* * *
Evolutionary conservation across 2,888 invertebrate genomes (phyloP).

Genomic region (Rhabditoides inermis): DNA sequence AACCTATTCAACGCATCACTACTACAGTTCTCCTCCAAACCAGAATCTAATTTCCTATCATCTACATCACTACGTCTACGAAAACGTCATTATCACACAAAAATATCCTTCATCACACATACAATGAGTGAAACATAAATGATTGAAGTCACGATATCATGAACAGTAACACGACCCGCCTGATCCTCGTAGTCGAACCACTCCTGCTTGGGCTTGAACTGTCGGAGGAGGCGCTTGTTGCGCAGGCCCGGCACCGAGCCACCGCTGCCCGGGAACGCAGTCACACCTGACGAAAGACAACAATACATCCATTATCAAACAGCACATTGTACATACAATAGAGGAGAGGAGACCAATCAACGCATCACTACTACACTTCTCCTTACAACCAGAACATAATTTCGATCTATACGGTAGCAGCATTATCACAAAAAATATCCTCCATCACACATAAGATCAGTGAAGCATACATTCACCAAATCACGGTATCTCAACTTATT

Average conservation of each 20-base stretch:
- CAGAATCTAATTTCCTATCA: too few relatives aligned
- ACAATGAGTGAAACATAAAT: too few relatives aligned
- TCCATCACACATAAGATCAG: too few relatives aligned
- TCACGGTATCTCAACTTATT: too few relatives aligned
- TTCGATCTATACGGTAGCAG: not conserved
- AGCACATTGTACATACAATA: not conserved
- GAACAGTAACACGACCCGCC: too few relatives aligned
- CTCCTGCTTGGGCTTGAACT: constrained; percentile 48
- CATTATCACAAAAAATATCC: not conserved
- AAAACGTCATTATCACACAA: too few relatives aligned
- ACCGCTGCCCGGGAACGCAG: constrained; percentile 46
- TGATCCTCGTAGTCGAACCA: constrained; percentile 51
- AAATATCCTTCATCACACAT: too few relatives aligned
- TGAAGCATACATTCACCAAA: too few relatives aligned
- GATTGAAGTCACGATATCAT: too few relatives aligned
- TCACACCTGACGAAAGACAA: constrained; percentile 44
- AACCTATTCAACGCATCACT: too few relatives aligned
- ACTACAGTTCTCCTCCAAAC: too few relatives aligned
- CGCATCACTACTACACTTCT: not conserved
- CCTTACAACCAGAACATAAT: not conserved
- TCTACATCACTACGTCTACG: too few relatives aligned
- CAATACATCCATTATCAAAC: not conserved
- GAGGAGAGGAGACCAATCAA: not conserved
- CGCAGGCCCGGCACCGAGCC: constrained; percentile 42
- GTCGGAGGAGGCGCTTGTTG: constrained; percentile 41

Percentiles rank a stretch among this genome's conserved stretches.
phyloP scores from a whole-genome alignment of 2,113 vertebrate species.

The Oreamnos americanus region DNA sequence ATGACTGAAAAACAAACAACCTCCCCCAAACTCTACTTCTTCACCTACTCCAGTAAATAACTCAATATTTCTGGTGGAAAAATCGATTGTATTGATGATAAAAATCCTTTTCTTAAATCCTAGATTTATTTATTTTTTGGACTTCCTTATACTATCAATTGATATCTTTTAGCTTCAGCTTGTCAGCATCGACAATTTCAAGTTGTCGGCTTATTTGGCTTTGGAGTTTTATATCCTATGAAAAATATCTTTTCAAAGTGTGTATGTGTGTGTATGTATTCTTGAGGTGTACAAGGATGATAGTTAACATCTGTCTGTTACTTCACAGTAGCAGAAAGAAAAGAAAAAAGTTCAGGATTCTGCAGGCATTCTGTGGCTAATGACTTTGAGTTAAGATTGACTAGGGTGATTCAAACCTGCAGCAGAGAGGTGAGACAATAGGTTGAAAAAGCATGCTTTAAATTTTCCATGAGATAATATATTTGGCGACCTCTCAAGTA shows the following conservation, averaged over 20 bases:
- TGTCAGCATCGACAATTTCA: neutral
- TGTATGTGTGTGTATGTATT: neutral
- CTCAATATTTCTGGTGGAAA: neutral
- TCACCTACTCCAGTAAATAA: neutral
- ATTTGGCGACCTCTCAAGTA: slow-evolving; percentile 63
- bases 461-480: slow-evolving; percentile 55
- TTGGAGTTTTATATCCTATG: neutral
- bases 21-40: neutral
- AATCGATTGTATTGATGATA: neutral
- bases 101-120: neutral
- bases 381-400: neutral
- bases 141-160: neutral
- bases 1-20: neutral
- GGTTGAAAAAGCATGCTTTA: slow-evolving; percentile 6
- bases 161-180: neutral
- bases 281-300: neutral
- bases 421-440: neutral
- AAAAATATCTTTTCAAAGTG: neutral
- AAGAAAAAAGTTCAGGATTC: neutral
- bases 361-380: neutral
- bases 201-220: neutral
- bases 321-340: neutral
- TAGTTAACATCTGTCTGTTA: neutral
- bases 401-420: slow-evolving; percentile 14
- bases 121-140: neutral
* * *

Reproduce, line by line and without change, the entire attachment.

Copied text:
Evolutionary conservation across 2,888 invertebrate genomes (phyloP).

Genomic region (Rhabditoides inermis): DNA sequence AACCTATTCAACGCATCACTACTACAGTTCTCCTCCAAACCAGAATCTAATTTCCTATCATCTACATCACTACGTCTACGAAAACGTCATTATCACACAAAAATATCCTTCATCACACATACAATGAGTGAAACATAAATGATTGAAGTCACGATATCATGAACAGTAACACGACCCGCCTGATCCTCGTAGTCGAACCACTCCTGCTTGGGCTTGAACTGTCGGAGGAGGCGCTTGTTGCGCAGGCCCGGCACCGAGCCACCGCTGCCCGGGAACGCAGTCACACCTGACGAAAGACAACAATACATCCATTATCAAACAGCACATTGTACATACAATAGAGGAGAGGAGACCAATCAACGCATCACTACTACACTTCTCCTTACAACCAGAACATAATTTCGATCTATACGGTAGCAGCATTATCACAAAAAATATCCTCCATCACACATAAGATCAGTGAAGCATACATTCACCAAATCACGGTATCTCAACTTATT

Average conservation of each 20-base stretch:
- CAGAATCTAATTTCCTATCA: too few relatives aligned
- ACAATGAGTGAAACATAAAT: too few relatives aligned
- TCCATCACACATAAGATCAG: too few relatives aligned
- TCACGGTATCTCAACTTATT: too few relatives aligned
- TTCGATCTATACGGTAGCAG: not conserved
- AGCACATTGTACATACAATA: not conserved
- GAACAGTAACACGACCCGCC: too few relatives aligned
- CTCCTGCTTGGGCTTGAACT: constrained; percentile 48
- CATTATCACAAAAAATATCC: not conserved
- AAAACGTCATTATCACACAA: too few relatives aligned
- ACCGCTGCCCGGGAACGCAG: constrained; percentile 46
- TGATCCTCGTAGTCGAACCA: constrained; percentile 51
- AAATATCCTTCATCACACAT: too few relatives aligned
- TGAAGCATACATTCACCAAA: too few relatives aligned
- GATTGAAGTCACGATATCAT: too few relatives aligned
- TCACACCTGACGAAAGACAA: constrained; percentile 44
- AACCTATTCAACGCATCACT: too few relatives aligned
- ACTACAGTTCTCCTCCAAAC: too few relatives aligned
- CGCATCACTACTACACTTCT: not conserved
- CCTTACAACCAGAACATAAT: not conserved
- TCTACATCACTACGTCTACG: too few relatives aligned
- CAATACATCCATTATCAAAC: not conserved
- GAGGAGAGGAGACCAATCAA: not conserved
- CGCAGGCCCGGCACCGAGCC: constrained; percentile 42
- GTCGGAGGAGGCGCTTGTTG: constrained; percentile 41

Percentiles rank a stretch among this genome's conserved stretches.
phyloP scores from a whole-genome alignment of 2,113 vertebrate species.

The Oreamnos americanus region DNA sequence ATGACTGAAAAACAAACAACCTCCCCCAAACTCTACTTCTTCACCTACTCCAGTAAATAACTCAATATTTCTGGTGGAAAAATCGATTGTATTGATGATAAAAATCCTTTTCTTAAATCCTAGATTTATTTATTTTTTGGACTTCCTTATACTATCAATTGATATCTTTTAGCTTCAGCTTGTCAGCATCGACAATTTCAAGTTGTCGGCTTATTTGGCTTTGGAGTTTTATATCCTATGAAAAATATCTTTTCAAAGTGTGTATGTGTGTGTATGTATTCTTGAGGTGTACAAGGATGATAGTTAACATCTGTCTGTTACTTCACAGTAGCAGAAAGAAAAGAAAAAAGTTCAGGATTCTGCAGGCATTCTGTGGCTAATGACTTTGAGTTAAGATTGACTAGGGTGATTCAAACCTGCAGCAGAGAGGTGAGACAATAGGTTGAAAAAGCATGCTTTAAATTTTCCATGAGATAATATATTTGGCGACCTCTCAAGTA shows the following conservation, averaged over 20 bases:
- TGTCAGCATCGACAATTTCA: neutral
- TGTATGTGTGTGTATGTATT: neutral
- CTCAATATTTCTGGTGGAAA: neutral
- TCACCTACTCCAGTAAATAA: neutral
- ATTTGGCGACCTCTCAAGTA: slow-evolving; percentile 63
- bases 461-480: slow-evolving; percentile 55
- TTGGAGTTTTATATCCTATG: neutral
- bases 21-40: neutral
- AATCGATTGTATTGATGATA: neutral
- bases 101-120: neutral
- bases 381-400: neutral
- bases 141-160: neutral
- bases 1-20: neutral
- GGTTGAAAAAGCATGCTTTA: slow-evolving; percentile 6
- bases 161-180: neutral
- bases 281-300: neutral
- bases 421-440: neutral
- AAAAATATCTTTTCAAAGTG: neutral
- AAGAAAAAAGTTCAGGATTC: neutral
- bases 361-380: neutral
- bases 201-220: neutral
- bases 321-340: neutral
- TAGTTAACATCTGTCTGTTA: neutral
- bases 401-420: slow-evolving; percentile 14
- bases 121-140: neutral